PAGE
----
Kukla's Korner Hockey
by Paul on 07/25/08 at 05:21 PM ET
from Tom Lynn at Hockey Ops Blog,
Myth #1: Expansion has diluted the level of talent in the NHL
This is the popular fable of the myopic scribes who cover hockey in some of the oldest markets. As the story goes, in the “Original Six” NHL (there were actually eight teams originally, but this fact was somehow lost on them) there were so few spots available on the teams, the level of play was extremely high. This was their “Golden Age” of hockey, with so many (per capita) of the League’s players achieving legend status and enshrinement in the Hall of Fame. In 1951, the top five scorers in the NHL all ended up in the Hall of Fame (Howe, Richard, Bentley, Abel, and Schmidt). Later, so the fable goes, with the NHL expanding more and more, anyone who could lace up a pair of skates was eligible for an NHL roster spot. This reached its lowest point after the last expansion, to 30 teams, when the Wild and Columbus took to the NHL ice with players that offended the high sensibilities of the Fourth Estate and older columnists.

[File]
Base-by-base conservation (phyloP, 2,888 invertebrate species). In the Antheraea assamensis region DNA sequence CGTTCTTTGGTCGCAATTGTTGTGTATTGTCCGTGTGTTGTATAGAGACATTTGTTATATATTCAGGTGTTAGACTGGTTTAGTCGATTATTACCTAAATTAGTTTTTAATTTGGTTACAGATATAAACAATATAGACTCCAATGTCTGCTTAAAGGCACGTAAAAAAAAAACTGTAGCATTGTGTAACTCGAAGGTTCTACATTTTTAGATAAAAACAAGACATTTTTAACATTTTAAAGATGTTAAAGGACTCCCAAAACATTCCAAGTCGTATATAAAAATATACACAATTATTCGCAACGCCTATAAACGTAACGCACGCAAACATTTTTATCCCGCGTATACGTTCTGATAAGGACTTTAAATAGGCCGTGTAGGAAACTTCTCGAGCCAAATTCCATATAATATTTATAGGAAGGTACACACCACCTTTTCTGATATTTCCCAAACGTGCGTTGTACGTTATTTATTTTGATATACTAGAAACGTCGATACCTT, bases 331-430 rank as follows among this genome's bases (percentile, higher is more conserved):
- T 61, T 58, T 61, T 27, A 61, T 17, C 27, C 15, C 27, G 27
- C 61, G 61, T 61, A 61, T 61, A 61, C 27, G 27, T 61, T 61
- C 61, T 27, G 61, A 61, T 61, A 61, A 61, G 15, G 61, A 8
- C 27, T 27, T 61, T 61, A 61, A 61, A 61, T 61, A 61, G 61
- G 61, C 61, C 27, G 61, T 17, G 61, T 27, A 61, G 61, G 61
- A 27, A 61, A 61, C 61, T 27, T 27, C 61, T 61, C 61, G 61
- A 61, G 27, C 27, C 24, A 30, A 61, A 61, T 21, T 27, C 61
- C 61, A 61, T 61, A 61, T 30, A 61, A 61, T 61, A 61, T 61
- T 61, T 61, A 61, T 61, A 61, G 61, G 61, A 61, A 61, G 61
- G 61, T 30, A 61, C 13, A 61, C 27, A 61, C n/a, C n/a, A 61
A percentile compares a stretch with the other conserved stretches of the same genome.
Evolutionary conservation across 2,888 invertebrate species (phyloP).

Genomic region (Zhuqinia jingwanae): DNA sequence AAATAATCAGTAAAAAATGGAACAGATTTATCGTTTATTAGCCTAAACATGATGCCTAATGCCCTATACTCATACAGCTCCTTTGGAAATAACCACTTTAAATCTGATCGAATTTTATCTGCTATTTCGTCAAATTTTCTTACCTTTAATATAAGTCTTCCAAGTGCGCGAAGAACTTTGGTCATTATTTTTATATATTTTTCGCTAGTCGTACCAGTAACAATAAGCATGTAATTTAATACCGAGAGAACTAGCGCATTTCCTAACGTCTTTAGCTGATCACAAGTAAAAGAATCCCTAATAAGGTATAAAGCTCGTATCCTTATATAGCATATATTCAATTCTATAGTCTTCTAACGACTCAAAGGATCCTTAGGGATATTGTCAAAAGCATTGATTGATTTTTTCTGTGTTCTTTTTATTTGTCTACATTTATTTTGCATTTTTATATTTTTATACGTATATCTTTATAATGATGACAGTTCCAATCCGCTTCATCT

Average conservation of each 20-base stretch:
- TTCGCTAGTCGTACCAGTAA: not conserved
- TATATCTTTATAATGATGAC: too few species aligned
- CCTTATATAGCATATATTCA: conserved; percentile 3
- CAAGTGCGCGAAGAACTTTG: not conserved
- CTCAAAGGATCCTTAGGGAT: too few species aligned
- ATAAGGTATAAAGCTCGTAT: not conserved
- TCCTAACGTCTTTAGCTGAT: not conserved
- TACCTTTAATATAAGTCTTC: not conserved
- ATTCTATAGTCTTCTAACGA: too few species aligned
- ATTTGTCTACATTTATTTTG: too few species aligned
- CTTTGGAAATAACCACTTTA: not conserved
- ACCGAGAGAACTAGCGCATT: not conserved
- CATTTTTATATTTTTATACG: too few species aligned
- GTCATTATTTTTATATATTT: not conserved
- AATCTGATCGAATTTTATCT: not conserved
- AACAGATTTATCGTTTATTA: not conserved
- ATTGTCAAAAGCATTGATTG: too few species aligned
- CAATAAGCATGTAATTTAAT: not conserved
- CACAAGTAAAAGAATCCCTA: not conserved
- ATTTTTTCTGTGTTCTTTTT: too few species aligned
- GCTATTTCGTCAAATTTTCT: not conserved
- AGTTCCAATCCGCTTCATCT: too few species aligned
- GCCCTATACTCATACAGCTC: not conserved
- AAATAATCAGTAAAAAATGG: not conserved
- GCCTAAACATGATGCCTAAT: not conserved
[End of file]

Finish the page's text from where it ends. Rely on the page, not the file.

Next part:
Like many myths, this one is based on a reasonable premise, but has the unfortunate quality of being completely false.
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